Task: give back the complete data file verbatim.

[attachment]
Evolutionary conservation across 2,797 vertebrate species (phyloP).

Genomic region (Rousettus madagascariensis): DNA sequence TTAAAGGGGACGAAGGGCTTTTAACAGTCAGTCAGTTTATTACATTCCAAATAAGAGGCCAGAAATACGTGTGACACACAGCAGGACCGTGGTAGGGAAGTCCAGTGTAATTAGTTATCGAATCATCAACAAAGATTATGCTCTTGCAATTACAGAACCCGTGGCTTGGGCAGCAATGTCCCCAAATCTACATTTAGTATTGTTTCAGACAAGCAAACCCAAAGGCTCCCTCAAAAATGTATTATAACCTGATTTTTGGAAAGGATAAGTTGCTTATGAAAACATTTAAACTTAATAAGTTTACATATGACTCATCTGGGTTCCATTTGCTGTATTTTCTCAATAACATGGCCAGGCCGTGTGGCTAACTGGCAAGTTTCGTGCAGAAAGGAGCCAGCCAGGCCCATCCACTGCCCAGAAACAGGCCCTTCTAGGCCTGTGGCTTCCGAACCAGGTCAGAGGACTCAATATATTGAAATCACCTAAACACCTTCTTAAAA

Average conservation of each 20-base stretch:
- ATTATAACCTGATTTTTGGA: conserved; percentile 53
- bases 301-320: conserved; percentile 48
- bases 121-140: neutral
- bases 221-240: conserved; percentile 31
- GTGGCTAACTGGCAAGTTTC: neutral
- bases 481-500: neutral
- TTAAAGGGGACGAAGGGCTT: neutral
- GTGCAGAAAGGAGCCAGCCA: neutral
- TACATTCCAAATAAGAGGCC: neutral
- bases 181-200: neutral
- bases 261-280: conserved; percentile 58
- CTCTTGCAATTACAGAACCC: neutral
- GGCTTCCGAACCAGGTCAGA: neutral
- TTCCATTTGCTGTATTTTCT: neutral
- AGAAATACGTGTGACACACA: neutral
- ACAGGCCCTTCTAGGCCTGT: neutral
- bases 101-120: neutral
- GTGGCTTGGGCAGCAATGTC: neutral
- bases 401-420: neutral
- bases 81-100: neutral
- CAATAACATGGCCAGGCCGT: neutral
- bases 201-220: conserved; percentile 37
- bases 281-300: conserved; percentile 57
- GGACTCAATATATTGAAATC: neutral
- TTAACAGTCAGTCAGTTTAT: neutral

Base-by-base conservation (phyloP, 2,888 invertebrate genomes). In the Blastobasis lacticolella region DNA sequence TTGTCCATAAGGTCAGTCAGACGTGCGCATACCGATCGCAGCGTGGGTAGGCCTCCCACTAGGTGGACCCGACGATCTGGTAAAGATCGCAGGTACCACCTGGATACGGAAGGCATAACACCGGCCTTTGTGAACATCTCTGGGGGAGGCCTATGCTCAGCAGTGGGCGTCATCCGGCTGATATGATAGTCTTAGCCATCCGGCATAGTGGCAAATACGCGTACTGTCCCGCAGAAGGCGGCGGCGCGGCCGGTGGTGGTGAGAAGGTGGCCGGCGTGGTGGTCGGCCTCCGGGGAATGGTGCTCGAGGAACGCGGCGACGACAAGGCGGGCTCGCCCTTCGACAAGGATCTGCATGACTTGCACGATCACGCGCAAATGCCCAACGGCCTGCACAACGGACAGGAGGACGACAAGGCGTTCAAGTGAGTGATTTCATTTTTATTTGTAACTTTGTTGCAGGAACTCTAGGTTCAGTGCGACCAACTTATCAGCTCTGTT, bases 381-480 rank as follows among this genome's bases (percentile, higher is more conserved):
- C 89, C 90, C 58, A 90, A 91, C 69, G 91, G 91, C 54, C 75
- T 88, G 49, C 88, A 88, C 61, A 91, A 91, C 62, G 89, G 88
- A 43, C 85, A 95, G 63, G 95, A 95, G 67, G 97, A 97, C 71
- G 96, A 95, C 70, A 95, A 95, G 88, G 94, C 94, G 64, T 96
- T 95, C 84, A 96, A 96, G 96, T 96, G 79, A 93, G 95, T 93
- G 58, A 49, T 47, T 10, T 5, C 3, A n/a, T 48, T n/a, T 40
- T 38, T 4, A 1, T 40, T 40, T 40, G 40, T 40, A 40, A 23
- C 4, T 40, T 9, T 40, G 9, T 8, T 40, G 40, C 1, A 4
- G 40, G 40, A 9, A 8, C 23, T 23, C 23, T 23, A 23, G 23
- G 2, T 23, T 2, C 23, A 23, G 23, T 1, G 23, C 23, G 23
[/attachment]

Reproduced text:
Evolutionary conservation across 2,797 vertebrate species (phyloP).

Genomic region (Rousettus madagascariensis): DNA sequence TTAAAGGGGACGAAGGGCTTTTAACAGTCAGTCAGTTTATTACATTCCAAATAAGAGGCCAGAAATACGTGTGACACACAGCAGGACCGTGGTAGGGAAGTCCAGTGTAATTAGTTATCGAATCATCAACAAAGATTATGCTCTTGCAATTACAGAACCCGTGGCTTGGGCAGCAATGTCCCCAAATCTACATTTAGTATTGTTTCAGACAAGCAAACCCAAAGGCTCCCTCAAAAATGTATTATAACCTGATTTTTGGAAAGGATAAGTTGCTTATGAAAACATTTAAACTTAATAAGTTTACATATGACTCATCTGGGTTCCATTTGCTGTATTTTCTCAATAACATGGCCAGGCCGTGTGGCTAACTGGCAAGTTTCGTGCAGAAAGGAGCCAGCCAGGCCCATCCACTGCCCAGAAACAGGCCCTTCTAGGCCTGTGGCTTCCGAACCAGGTCAGAGGACTCAATATATTGAAATCACCTAAACACCTTCTTAAAA

Average conservation of each 20-base stretch:
- ATTATAACCTGATTTTTGGA: conserved; percentile 53
- bases 301-320: conserved; percentile 48
- bases 121-140: neutral
- bases 221-240: conserved; percentile 31
- GTGGCTAACTGGCAAGTTTC: neutral
- bases 481-500: neutral
- TTAAAGGGGACGAAGGGCTT: neutral
- GTGCAGAAAGGAGCCAGCCA: neutral
- TACATTCCAAATAAGAGGCC: neutral
- bases 181-200: neutral
- bases 261-280: conserved; percentile 58
- CTCTTGCAATTACAGAACCC: neutral
- GGCTTCCGAACCAGGTCAGA: neutral
- TTCCATTTGCTGTATTTTCT: neutral
- AGAAATACGTGTGACACACA: neutral
- ACAGGCCCTTCTAGGCCTGT: neutral
- bases 101-120: neutral
- GTGGCTTGGGCAGCAATGTC: neutral
- bases 401-420: neutral
- bases 81-100: neutral
- CAATAACATGGCCAGGCCGT: neutral
- bases 201-220: conserved; percentile 37
- bases 281-300: conserved; percentile 57
- GGACTCAATATATTGAAATC: neutral
- TTAACAGTCAGTCAGTTTAT: neutral

Base-by-base conservation (phyloP, 2,888 invertebrate genomes). In the Blastobasis lacticolella region DNA sequence TTGTCCATAAGGTCAGTCAGACGTGCGCATACCGATCGCAGCGTGGGTAGGCCTCCCACTAGGTGGACCCGACGATCTGGTAAAGATCGCAGGTACCACCTGGATACGGAAGGCATAACACCGGCCTTTGTGAACATCTCTGGGGGAGGCCTATGCTCAGCAGTGGGCGTCATCCGGCTGATATGATAGTCTTAGCCATCCGGCATAGTGGCAAATACGCGTACTGTCCCGCAGAAGGCGGCGGCGCGGCCGGTGGTGGTGAGAAGGTGGCCGGCGTGGTGGTCGGCCTCCGGGGAATGGTGCTCGAGGAACGCGGCGACGACAAGGCGGGCTCGCCCTTCGACAAGGATCTGCATGACTTGCACGATCACGCGCAAATGCCCAACGGCCTGCACAACGGACAGGAGGACGACAAGGCGTTCAAGTGAGTGATTTCATTTTTATTTGTAACTTTGTTGCAGGAACTCTAGGTTCAGTGCGACCAACTTATCAGCTCTGTT, bases 381-480 rank as follows among this genome's bases (percentile, higher is more conserved):
- C 89, C 90, C 58, A 90, A 91, C 69, G 91, G 91, C 54, C 75
- T 88, G 49, C 88, A 88, C 61, A 91, A 91, C 62, G 89, G 88
- A 43, C 85, A 95, G 63, G 95, A 95, G 67, G 97, A 97, C 71
- G 96, A 95, C 70, A 95, A 95, G 88, G 94, C 94, G 64, T 96
- T 95, C 84, A 96, A 96, G 96, T 96, G 79, A 93, G 95, T 93
- G 58, A 49, T 47, T 10, T 5, C 3, A n/a, T 48, T n/a, T 40
- T 38, T 4, A 1, T 40, T 40, T 40, G 40, T 40, A 40, A 23
- C 4, T 40, T 9, T 40, G 9, T 8, T 40, G 40, C 1, A 4
- G 40, G 40, A 9, A 8, C 23, T 23, C 23, T 23, A 23, G 23
- G 2, T 23, T 2, C 23, A 23, G 23, T 1, G 23, C 23, G 23